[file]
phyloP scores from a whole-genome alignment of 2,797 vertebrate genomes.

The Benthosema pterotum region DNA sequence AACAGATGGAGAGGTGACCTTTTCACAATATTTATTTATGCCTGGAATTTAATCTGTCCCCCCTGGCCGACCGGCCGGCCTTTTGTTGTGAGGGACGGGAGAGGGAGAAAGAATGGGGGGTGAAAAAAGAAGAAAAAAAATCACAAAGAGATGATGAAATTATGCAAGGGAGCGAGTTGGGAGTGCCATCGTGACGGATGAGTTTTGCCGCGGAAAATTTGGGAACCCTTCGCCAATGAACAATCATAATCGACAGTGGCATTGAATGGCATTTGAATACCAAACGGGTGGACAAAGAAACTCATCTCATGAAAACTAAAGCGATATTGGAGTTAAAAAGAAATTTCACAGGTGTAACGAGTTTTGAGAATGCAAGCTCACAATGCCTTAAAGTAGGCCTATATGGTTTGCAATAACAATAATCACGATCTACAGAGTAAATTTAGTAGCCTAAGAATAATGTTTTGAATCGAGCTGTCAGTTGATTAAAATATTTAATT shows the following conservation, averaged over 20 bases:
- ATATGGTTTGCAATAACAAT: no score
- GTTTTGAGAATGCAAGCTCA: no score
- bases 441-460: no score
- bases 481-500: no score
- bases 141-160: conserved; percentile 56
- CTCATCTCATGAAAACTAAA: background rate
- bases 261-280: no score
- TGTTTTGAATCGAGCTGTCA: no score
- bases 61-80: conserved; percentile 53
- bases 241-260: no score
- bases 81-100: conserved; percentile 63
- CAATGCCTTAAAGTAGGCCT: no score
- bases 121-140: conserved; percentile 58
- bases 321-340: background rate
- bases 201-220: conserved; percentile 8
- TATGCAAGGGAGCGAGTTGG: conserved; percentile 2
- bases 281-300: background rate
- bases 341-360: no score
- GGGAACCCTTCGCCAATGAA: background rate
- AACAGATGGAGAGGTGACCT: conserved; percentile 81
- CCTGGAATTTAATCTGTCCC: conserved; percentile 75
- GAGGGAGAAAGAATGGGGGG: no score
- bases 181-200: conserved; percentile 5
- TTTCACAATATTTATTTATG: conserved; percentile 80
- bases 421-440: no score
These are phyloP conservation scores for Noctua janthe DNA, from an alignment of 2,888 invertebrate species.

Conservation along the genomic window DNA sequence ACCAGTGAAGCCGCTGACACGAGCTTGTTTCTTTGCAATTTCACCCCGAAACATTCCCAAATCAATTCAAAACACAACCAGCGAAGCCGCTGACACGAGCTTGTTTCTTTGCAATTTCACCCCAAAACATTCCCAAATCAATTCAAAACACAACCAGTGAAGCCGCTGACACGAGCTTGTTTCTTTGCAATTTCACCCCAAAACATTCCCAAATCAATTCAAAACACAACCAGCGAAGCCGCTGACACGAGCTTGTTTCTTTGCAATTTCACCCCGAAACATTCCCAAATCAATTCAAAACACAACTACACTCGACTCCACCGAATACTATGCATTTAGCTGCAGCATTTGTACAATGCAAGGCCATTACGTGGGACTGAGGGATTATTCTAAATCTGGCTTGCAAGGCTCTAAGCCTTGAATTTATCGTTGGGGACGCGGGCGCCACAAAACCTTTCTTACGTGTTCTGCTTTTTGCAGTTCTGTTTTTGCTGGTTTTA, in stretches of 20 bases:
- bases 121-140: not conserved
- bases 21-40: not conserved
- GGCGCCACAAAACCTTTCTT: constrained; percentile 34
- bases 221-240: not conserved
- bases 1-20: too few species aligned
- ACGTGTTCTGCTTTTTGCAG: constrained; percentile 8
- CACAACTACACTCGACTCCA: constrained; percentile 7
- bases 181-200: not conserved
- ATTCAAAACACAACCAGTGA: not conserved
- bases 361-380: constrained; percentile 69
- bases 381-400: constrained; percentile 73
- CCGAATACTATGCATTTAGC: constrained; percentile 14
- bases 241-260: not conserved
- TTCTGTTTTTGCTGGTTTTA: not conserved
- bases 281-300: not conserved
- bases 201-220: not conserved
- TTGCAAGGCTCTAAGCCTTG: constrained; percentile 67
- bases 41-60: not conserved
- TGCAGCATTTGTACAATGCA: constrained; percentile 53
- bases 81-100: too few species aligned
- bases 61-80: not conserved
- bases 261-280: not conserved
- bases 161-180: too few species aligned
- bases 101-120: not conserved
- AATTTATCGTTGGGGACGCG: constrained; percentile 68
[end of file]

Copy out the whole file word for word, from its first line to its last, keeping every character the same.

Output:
phyloP scores from a whole-genome alignment of 2,797 vertebrate genomes.

The Benthosema pterotum region DNA sequence AACAGATGGAGAGGTGACCTTTTCACAATATTTATTTATGCCTGGAATTTAATCTGTCCCCCCTGGCCGACCGGCCGGCCTTTTGTTGTGAGGGACGGGAGAGGGAGAAAGAATGGGGGGTGAAAAAAGAAGAAAAAAAATCACAAAGAGATGATGAAATTATGCAAGGGAGCGAGTTGGGAGTGCCATCGTGACGGATGAGTTTTGCCGCGGAAAATTTGGGAACCCTTCGCCAATGAACAATCATAATCGACAGTGGCATTGAATGGCATTTGAATACCAAACGGGTGGACAAAGAAACTCATCTCATGAAAACTAAAGCGATATTGGAGTTAAAAAGAAATTTCACAGGTGTAACGAGTTTTGAGAATGCAAGCTCACAATGCCTTAAAGTAGGCCTATATGGTTTGCAATAACAATAATCACGATCTACAGAGTAAATTTAGTAGCCTAAGAATAATGTTTTGAATCGAGCTGTCAGTTGATTAAAATATTTAATT shows the following conservation, averaged over 20 bases:
- ATATGGTTTGCAATAACAAT: no score
- GTTTTGAGAATGCAAGCTCA: no score
- bases 441-460: no score
- bases 481-500: no score
- bases 141-160: conserved; percentile 56
- CTCATCTCATGAAAACTAAA: background rate
- bases 261-280: no score
- TGTTTTGAATCGAGCTGTCA: no score
- bases 61-80: conserved; percentile 53
- bases 241-260: no score
- bases 81-100: conserved; percentile 63
- CAATGCCTTAAAGTAGGCCT: no score
- bases 121-140: conserved; percentile 58
- bases 321-340: background rate
- bases 201-220: conserved; percentile 8
- TATGCAAGGGAGCGAGTTGG: conserved; percentile 2
- bases 281-300: background rate
- bases 341-360: no score
- GGGAACCCTTCGCCAATGAA: background rate
- AACAGATGGAGAGGTGACCT: conserved; percentile 81
- CCTGGAATTTAATCTGTCCC: conserved; percentile 75
- GAGGGAGAAAGAATGGGGGG: no score
- bases 181-200: conserved; percentile 5
- TTTCACAATATTTATTTATG: conserved; percentile 80
- bases 421-440: no score
These are phyloP conservation scores for Noctua janthe DNA, from an alignment of 2,888 invertebrate species.

Conservation along the genomic window DNA sequence ACCAGTGAAGCCGCTGACACGAGCTTGTTTCTTTGCAATTTCACCCCGAAACATTCCCAAATCAATTCAAAACACAACCAGCGAAGCCGCTGACACGAGCTTGTTTCTTTGCAATTTCACCCCAAAACATTCCCAAATCAATTCAAAACACAACCAGTGAAGCCGCTGACACGAGCTTGTTTCTTTGCAATTTCACCCCAAAACATTCCCAAATCAATTCAAAACACAACCAGCGAAGCCGCTGACACGAGCTTGTTTCTTTGCAATTTCACCCCGAAACATTCCCAAATCAATTCAAAACACAACTACACTCGACTCCACCGAATACTATGCATTTAGCTGCAGCATTTGTACAATGCAAGGCCATTACGTGGGACTGAGGGATTATTCTAAATCTGGCTTGCAAGGCTCTAAGCCTTGAATTTATCGTTGGGGACGCGGGCGCCACAAAACCTTTCTTACGTGTTCTGCTTTTTGCAGTTCTGTTTTTGCTGGTTTTA, in stretches of 20 bases:
- bases 121-140: not conserved
- bases 21-40: not conserved
- GGCGCCACAAAACCTTTCTT: constrained; percentile 34
- bases 221-240: not conserved
- bases 1-20: too few species aligned
- ACGTGTTCTGCTTTTTGCAG: constrained; percentile 8
- CACAACTACACTCGACTCCA: constrained; percentile 7
- bases 181-200: not conserved
- ATTCAAAACACAACCAGTGA: not conserved
- bases 361-380: constrained; percentile 69
- bases 381-400: constrained; percentile 73
- CCGAATACTATGCATTTAGC: constrained; percentile 14
- bases 241-260: not conserved
- TTCTGTTTTTGCTGGTTTTA: not conserved
- bases 281-300: not conserved
- bases 201-220: not conserved
- TTGCAAGGCTCTAAGCCTTG: constrained; percentile 67
- bases 41-60: not conserved
- TGCAGCATTTGTACAATGCA: constrained; percentile 53
- bases 81-100: too few species aligned
- bases 61-80: not conserved
- bases 261-280: not conserved
- bases 161-180: too few species aligned
- bases 101-120: not conserved
- AATTTATCGTTGGGGACGCG: constrained; percentile 68